Through anxiety, you have the power to not only create new monsters, but to invite existing monsters through the door subconsciously as well. Because our premonitions can often dictate our actions, and what you fear so much may just present itself to you by your own hand.

They say that you should be careful what you wish for, because you just might get it. Likewise, we should be careful what we DON’T wish for. Because with enough anxiety, it might just inadvertently happen; we often learn this the hard way.

I’m not here to tell you that you are crazy. I’m here to tell you that you are not alone, and to educate those who are unaware of just how debilitating an anxiety disorder can be.

I have fought with the monsters outside the room for over ten years now. Here are a few things that have really helped me to control it when it gets bad.

 ———-

1. Self-Hypnosis/Meditation

I don’t mean having someone dangle a watch in front of your eyes, or running up to the top of a mountain in Tibet to become a hermit for a year. But there are many things you can learn from hypnotists, and also from Buddhists in regards to relaxation.

Self-hypnosis is quite possibly one of the most effective drug-free solutions to anxiety, with more than enough resources on the web. If you search YouTube, you will be able to find many videos and recordings from psychotherapists and psychologists. I promise if you take fifteen minutes out of your day, every day, to dedicate to meditating and relaxing, you will benefit greatly from it.

Here is one of my favorites:

2. Reading

It often helps to distract the mind when it’s spinning. To put away your own thoughts, you need to have something else to think about. Picking up a book when I begin to get anxious has helped with calming the nerves.

3. Philosophy Lectures

This one might be a bit out of the ordinary as an anxiety recommendation, but still deserves a mention, even for those of you not especially interested in philosophy. I found that listening in on lectures has been instrumental in helping me not only question my actions and motives, but also understand myself more as a person. It is wonderful for character development, and finding your direction in life. I cannot recommend Alan Watts enough. I wish I could meet him to tell him just how much he has changed my life.

4. Music

Namely, classical music. Why? Because it is completely unbias, and extremely therapeutic. Empty your mind and focus on the music. The complexity of the compositions, the tiny notes of each instrument. No words. Just sound. Don’t speak – just listen.

 ———-

Above all, remember that you have control over your life. Whatever is happening right now that is causing you trouble will pass. Pain is not permanent. Nothing ever is. The present is finite.

And when you think that something might just be too big for you to handle this time, keep in mind that the fact you are alive indicates you have gotten through 100% of every hard time you have faced in life.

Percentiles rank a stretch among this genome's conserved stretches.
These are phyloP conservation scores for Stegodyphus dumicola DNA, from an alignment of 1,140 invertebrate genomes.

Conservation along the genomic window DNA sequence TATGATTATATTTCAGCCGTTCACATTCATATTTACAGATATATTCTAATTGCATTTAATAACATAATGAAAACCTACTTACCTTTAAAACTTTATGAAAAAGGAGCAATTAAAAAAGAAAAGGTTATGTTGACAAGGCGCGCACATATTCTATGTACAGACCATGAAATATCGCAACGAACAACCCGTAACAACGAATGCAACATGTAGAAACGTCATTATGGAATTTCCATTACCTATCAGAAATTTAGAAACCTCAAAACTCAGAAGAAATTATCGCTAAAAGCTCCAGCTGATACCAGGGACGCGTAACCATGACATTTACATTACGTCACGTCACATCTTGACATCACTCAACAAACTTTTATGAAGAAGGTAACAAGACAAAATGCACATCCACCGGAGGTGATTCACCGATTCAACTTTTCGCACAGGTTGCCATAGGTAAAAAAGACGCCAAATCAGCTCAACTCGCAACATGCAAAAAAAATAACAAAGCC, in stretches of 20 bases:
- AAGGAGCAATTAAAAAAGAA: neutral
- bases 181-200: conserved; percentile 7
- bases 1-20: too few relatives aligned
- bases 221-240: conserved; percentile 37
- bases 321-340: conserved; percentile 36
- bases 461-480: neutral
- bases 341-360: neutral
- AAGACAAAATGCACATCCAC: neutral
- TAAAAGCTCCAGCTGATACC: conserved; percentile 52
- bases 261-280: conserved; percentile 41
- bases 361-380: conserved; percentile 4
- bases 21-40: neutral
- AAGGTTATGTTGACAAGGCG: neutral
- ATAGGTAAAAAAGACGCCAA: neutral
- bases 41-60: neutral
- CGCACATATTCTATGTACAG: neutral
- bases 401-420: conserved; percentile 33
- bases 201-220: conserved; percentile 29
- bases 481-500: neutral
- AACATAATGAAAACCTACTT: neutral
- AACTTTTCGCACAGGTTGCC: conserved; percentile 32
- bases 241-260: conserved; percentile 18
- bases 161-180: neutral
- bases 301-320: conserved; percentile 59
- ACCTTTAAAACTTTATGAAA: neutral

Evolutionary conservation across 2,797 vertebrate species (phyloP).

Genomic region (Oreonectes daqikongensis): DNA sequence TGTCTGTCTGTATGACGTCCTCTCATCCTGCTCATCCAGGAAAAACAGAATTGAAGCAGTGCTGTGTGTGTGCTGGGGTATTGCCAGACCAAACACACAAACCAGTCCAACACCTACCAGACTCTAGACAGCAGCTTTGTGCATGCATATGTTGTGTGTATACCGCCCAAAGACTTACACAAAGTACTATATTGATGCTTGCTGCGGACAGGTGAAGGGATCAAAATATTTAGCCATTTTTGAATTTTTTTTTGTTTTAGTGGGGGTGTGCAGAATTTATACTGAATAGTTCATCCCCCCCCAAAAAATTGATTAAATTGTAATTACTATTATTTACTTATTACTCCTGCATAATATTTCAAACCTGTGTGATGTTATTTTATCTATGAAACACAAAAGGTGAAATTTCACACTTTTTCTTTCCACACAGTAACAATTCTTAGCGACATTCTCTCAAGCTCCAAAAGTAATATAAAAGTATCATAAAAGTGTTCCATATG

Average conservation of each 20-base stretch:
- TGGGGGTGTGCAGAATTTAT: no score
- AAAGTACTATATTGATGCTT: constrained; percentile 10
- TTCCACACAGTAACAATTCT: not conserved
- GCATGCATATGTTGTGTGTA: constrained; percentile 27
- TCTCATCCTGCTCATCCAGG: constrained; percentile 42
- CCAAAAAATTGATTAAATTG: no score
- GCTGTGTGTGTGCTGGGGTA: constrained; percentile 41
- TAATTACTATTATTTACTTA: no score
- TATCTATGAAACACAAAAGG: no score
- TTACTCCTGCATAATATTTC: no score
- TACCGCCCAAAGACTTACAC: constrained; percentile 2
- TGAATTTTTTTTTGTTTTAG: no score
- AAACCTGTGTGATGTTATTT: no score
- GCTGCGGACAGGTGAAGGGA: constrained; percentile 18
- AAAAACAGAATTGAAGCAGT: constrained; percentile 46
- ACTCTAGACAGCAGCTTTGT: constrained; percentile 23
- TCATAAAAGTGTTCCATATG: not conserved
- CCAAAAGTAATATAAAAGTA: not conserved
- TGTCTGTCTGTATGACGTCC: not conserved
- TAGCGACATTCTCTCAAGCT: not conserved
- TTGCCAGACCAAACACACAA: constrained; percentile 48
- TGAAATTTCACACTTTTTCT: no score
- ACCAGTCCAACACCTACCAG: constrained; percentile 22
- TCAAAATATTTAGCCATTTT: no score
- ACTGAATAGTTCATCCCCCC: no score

I will close with two of my favorite quotes:

“Tomorrow and plans for tomorrow can have no significance at all unless you are in full contact with the reality of the present, since it is in the present and only in the present that you live. There is no other reality than present reality, so that, even if one were to live for endless ages, to live for the future would be to miss the point everlastingly.”

– Alan Watts

“Worrying is carrying tomorrow’s load with today’s strength- carrying two days at once. It is moving into tomorrow ahead of time. Worrying doesn’t empty tomorrow of its sorrow, it empties today of its strength.”

-Corrie Ten Boom

What Do You Desire?

12 Nov

I don’t have quite a lot to say about today, except for what is expressed in this video…in words far greater than anything my own mind could conceive.

Alan Watts… thank you, my friend.

 

Relentless Detroit 2013: Recap

5 Nov

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I felt like this deserved a more in-depth description. It’s hard to find the words to describe this amazing weekend.

When we arrived on Friday, it was definitely a little overwhelming. Entering a room full of hundreds of people, including many well-known and respected lifters made me feel incredibly small. Thankfully there were people we knew there, who I stuck around the whole night (cause I’m a chicken). Despite how out-going I am when you meet me, this was my first real big meet, and I wasn’t sure what to expect. When Marshall Johnson walked past me I had a damn near heart attack.

The second day was definitely a lot easier to handle. If anyone knows me they know I have some anxiety issues in big crowds. But hiding behind my camera did help somewhat, haha. I got a lot of great shots that will be posted up over the next couple of days (bear with me here!)

It’s hard for me to describe the impact that this meet had on me emotionally though. This competition was so much more than just getting to meet and watch my “idols” doing their thing. It was an opportunity to help others by doing what we love, and physically seeing the result of all our efforts.

Marshall put it best in a video he posted today about what Relentless meant to him (watch at the end of this post). He said that he never thought that his talent would be used to benefit others…but it has. In such a huge way.